99% NGOs are fraud, money-making devices: HC
The Delhi high court has called for toughening of licensing norms for NGOs observing that 99% of them are "fraud" and "merely money making devices".
"Most private run so called philanthropic organizations do not understand their social responsibilities. 99% of the existing NGOs are fraud and simply moneymaking devices. Only one out of every hundred NGOs serve the purpose they are set up for", a bench headed by Justice Pradeep Nandrajog said.
"There is a need for toughening of licensing norms and legislature has to keep this in mind", the bench said.
The stinging remarks came while the court was hearing a petition filed by children homes Chatravas and Arya orphanage challenging government's refusal to grant them license under the Women and Children's Institutions (Licensing) Act, 1956 and insisting on registration under the Juvenile Justice Act.
The Delhi government and union women and child development ministry opposed the plea saying that all children homes in the country have to be registered under the JJ Act 2006 which subject them to supervision, monitoring and periodic inspections by child welfare committee of the government even if they have licenses under any other law.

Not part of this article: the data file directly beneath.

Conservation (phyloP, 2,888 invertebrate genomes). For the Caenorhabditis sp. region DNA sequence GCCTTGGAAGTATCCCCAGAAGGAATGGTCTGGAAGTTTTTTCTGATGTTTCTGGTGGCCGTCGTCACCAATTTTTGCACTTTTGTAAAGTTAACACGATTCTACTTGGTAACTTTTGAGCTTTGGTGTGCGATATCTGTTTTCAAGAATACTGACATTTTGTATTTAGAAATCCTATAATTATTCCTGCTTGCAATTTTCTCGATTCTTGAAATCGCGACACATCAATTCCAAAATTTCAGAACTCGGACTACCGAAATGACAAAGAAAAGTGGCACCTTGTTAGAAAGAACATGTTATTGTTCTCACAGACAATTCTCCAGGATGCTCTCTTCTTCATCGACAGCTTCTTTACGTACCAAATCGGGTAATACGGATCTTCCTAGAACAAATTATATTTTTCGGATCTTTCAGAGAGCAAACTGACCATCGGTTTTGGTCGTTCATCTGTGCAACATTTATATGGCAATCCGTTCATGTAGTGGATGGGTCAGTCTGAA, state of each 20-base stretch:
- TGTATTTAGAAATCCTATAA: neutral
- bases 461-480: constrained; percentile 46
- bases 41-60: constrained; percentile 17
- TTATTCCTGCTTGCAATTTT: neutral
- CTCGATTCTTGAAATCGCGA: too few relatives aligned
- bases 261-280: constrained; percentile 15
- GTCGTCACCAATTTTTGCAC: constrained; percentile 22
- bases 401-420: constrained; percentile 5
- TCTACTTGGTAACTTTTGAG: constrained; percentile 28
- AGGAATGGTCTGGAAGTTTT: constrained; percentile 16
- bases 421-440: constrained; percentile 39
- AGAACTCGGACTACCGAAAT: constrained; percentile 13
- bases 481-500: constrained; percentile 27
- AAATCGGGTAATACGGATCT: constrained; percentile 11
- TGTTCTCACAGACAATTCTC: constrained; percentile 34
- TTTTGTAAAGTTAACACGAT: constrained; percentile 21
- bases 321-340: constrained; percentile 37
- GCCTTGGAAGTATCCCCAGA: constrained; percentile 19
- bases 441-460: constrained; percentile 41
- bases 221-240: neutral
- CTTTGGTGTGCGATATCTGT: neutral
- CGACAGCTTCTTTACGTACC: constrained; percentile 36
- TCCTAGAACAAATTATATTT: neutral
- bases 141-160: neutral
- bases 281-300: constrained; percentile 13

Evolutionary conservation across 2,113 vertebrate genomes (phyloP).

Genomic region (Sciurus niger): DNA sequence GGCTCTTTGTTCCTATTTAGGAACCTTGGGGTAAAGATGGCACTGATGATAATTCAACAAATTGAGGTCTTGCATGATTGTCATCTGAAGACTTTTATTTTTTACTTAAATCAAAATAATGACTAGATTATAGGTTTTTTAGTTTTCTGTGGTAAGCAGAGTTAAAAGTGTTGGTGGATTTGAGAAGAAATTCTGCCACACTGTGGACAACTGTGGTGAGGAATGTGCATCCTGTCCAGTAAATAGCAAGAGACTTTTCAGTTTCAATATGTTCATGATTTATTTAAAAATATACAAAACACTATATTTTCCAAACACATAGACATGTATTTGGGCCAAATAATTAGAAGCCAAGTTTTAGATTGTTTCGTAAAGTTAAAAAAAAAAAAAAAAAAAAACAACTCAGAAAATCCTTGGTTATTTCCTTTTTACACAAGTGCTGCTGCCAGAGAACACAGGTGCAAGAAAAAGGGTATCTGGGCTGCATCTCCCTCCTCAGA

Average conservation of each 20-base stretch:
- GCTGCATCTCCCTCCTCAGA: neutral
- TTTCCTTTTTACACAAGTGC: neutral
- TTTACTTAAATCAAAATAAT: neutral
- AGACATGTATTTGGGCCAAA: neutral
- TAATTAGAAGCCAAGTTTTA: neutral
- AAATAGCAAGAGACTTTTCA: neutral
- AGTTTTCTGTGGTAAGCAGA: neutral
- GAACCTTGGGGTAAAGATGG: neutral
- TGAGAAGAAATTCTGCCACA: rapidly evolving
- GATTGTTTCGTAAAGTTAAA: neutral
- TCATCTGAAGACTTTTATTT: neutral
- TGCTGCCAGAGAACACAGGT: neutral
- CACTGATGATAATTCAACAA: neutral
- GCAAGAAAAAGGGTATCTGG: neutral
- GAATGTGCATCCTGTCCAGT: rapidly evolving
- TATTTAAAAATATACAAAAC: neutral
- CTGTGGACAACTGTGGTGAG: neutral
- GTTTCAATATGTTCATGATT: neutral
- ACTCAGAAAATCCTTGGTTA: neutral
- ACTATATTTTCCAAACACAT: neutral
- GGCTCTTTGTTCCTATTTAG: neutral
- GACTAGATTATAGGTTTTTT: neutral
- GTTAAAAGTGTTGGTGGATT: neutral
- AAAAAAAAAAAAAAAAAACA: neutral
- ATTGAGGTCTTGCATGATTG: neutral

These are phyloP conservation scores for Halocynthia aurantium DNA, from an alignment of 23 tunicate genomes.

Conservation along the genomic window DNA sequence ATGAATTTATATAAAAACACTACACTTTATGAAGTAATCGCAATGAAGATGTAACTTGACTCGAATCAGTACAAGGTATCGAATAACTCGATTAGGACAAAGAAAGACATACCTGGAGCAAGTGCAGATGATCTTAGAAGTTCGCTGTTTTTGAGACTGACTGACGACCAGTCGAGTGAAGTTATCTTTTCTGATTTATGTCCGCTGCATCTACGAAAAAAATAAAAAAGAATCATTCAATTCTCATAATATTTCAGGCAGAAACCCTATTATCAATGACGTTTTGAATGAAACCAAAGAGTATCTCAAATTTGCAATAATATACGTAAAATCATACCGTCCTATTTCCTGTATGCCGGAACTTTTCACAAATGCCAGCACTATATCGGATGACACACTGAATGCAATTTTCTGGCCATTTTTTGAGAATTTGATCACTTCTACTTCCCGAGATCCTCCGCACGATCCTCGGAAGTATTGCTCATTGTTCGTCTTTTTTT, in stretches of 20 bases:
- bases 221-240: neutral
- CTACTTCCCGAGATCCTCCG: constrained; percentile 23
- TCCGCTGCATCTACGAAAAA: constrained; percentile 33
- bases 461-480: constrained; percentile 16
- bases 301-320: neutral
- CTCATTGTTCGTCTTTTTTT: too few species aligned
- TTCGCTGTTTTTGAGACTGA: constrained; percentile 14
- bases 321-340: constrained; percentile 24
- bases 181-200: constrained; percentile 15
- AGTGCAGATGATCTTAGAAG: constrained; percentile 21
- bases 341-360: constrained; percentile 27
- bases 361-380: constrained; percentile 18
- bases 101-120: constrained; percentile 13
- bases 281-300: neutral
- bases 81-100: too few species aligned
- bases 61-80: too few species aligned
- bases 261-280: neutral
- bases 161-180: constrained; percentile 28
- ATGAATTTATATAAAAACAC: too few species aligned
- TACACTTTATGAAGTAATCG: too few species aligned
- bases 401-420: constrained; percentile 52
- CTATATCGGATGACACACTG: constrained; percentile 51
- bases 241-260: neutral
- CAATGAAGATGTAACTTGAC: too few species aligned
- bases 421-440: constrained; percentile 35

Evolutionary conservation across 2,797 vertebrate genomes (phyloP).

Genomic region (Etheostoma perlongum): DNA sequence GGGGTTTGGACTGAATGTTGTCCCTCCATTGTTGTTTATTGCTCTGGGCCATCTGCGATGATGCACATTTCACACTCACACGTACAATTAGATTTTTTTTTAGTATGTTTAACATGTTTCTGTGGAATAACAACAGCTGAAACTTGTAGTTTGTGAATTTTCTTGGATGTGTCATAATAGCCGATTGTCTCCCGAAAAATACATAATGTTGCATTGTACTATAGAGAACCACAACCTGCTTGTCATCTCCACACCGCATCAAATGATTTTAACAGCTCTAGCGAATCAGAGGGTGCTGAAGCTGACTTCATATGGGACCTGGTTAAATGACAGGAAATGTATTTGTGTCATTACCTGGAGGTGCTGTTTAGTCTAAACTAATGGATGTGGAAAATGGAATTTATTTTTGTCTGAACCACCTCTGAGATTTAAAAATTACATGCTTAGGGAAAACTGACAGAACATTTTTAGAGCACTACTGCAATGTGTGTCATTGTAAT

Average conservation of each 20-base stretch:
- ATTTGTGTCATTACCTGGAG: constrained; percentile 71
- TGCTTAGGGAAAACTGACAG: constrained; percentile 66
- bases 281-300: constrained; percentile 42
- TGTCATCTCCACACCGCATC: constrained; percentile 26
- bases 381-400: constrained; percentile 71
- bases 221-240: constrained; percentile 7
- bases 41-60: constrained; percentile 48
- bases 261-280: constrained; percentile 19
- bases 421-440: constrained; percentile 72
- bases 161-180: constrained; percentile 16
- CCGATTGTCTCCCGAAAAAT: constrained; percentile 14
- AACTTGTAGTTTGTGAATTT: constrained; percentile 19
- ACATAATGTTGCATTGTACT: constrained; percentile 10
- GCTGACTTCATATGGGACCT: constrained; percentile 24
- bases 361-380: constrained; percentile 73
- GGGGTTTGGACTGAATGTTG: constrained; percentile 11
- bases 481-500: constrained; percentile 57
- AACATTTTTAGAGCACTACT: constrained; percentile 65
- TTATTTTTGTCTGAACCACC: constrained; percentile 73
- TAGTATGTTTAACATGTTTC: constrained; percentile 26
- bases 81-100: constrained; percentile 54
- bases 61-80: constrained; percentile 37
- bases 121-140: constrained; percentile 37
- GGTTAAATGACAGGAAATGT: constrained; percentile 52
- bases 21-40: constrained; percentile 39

Arguing for the homes, senior lawyer Maninder Singh said "an institution which has licence under the Women and Children's Institutions (Licensing) Act, 1956 did not require registration under the JJ Act.
"The JJ Act has its own field and does not override the women and children's institutions act. Moreover JJ Act is not applicable to independent private philanthropic institutions but for those run by government", argued Singh.
The stand of the centre was that a clear policy framework for the entire country has been laid out and Women and Children Institutions (Licensing) Act has no value as it stood repealed even since the JJ Act came into being in 2006. But Singh said the option should be licensing under Women and Children's Institutions (Licensing) Act or Orphanage and other charitable institutions Act even if the JJ Act was applicable in a state.